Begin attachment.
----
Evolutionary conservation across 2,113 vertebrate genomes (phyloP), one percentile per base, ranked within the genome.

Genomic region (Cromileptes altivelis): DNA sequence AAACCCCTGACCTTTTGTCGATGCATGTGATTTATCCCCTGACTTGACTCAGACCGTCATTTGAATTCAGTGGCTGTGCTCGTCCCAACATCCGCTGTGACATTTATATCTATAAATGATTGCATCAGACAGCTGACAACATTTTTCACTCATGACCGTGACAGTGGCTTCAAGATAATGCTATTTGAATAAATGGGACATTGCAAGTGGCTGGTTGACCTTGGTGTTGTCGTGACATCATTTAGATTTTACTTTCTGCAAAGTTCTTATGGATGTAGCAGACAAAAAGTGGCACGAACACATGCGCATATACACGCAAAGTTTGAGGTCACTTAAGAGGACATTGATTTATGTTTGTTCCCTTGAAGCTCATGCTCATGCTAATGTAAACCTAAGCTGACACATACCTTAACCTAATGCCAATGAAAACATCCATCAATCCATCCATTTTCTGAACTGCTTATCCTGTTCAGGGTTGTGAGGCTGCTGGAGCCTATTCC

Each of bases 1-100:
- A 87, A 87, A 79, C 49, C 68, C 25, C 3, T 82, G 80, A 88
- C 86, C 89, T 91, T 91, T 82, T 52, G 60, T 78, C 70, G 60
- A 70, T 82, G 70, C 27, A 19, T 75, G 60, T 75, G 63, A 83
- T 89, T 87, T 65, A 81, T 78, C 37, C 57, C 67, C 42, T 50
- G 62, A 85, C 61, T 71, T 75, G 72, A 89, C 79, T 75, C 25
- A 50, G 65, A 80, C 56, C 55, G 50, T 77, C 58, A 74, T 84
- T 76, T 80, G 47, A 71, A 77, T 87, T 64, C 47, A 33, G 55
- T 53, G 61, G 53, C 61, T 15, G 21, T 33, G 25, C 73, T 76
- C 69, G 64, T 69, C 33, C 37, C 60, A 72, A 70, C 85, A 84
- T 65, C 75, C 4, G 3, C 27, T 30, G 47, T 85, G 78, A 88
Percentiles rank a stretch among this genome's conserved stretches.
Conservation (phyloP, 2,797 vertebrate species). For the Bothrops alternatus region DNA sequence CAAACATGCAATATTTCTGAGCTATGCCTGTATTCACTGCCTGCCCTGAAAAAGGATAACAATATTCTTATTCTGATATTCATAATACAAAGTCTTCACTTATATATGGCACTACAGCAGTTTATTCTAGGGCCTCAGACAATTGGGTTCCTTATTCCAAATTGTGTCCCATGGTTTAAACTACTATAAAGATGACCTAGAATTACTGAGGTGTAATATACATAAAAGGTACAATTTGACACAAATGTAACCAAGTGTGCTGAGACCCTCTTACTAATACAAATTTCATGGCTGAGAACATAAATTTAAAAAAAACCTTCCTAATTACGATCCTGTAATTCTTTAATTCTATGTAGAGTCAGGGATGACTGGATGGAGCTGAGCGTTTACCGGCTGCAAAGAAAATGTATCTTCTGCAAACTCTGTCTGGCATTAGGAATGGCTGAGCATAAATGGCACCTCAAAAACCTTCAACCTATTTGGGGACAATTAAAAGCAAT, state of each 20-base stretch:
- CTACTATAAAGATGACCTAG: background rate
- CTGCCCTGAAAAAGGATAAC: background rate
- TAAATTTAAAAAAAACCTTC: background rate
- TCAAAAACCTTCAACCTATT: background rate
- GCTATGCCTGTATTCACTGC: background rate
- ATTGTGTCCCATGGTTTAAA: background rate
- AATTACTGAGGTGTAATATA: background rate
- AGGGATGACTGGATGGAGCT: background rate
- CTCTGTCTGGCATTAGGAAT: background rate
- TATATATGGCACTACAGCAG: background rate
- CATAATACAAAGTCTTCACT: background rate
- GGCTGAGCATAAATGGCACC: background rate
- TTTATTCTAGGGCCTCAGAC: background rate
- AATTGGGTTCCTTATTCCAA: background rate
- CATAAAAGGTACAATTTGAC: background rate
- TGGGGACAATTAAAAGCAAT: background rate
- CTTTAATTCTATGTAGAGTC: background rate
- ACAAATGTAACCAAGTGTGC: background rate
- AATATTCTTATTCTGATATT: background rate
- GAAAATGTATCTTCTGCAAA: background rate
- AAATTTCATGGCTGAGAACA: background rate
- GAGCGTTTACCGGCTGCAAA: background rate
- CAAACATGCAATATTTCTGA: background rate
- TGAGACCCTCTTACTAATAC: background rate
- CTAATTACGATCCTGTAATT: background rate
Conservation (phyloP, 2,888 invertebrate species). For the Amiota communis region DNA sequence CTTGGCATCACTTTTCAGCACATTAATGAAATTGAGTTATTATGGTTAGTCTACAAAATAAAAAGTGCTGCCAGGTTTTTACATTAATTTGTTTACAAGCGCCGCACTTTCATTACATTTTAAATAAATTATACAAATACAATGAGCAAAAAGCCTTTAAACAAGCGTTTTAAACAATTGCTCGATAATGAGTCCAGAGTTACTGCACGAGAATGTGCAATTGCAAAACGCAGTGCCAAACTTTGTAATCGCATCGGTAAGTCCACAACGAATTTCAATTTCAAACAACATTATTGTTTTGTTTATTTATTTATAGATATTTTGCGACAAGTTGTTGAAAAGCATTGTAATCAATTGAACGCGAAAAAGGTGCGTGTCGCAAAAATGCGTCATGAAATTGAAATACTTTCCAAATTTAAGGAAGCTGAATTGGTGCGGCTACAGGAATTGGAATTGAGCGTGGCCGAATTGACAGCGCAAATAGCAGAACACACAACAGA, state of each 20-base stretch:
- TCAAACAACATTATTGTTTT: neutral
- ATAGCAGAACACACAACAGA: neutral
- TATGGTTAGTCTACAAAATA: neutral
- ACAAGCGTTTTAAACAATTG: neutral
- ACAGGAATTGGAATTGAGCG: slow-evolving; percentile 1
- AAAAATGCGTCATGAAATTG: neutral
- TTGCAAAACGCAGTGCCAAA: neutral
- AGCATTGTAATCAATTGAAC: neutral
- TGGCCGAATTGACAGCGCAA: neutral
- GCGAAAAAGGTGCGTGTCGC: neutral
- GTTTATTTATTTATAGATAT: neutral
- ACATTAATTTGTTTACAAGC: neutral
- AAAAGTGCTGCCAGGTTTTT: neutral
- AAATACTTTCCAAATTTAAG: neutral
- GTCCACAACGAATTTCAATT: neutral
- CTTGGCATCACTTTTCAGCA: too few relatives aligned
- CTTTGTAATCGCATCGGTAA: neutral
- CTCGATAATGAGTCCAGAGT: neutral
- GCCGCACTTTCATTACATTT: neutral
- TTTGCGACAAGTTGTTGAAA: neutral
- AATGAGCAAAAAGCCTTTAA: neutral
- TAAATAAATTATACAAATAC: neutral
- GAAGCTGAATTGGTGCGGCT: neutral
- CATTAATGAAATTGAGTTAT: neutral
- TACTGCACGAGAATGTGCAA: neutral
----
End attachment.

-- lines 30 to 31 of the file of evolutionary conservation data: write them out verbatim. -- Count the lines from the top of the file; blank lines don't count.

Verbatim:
- CATAAAAGGTACAATTTGAC: background rate
- TGGGGACAATTAAAAGCAAT: background rate